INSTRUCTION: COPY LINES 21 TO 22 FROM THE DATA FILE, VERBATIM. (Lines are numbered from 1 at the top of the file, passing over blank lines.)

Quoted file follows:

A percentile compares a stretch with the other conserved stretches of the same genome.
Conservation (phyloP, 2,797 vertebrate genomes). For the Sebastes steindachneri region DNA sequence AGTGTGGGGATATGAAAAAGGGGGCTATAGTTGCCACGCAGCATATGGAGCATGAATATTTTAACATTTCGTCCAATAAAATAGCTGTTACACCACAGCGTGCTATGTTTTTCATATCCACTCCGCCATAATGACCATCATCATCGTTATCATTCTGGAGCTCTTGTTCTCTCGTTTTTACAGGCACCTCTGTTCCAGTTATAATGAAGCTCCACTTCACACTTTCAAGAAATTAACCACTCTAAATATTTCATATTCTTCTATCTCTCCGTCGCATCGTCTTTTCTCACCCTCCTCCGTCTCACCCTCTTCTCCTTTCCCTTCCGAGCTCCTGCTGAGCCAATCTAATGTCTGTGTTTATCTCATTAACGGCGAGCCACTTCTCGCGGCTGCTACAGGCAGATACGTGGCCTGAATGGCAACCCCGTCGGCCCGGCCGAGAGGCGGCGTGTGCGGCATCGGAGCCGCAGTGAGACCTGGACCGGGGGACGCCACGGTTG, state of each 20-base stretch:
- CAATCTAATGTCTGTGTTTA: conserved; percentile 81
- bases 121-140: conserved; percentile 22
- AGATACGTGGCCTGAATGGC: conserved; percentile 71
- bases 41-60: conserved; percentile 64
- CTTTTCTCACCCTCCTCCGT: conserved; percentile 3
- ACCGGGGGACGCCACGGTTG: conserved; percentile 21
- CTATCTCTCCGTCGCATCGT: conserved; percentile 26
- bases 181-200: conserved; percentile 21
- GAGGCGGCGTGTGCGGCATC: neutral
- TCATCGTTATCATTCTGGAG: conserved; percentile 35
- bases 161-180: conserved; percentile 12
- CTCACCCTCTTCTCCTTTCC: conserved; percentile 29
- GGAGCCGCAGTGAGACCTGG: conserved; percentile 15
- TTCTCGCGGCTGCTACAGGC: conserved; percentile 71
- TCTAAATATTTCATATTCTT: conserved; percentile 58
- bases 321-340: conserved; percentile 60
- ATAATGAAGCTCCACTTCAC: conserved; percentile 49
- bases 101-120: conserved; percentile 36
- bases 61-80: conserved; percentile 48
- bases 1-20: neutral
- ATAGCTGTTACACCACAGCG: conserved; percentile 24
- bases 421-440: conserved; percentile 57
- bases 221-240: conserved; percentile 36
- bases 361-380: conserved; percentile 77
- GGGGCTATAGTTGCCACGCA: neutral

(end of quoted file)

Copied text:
- bases 61-80: conserved; percentile 48
- bases 1-20: neutral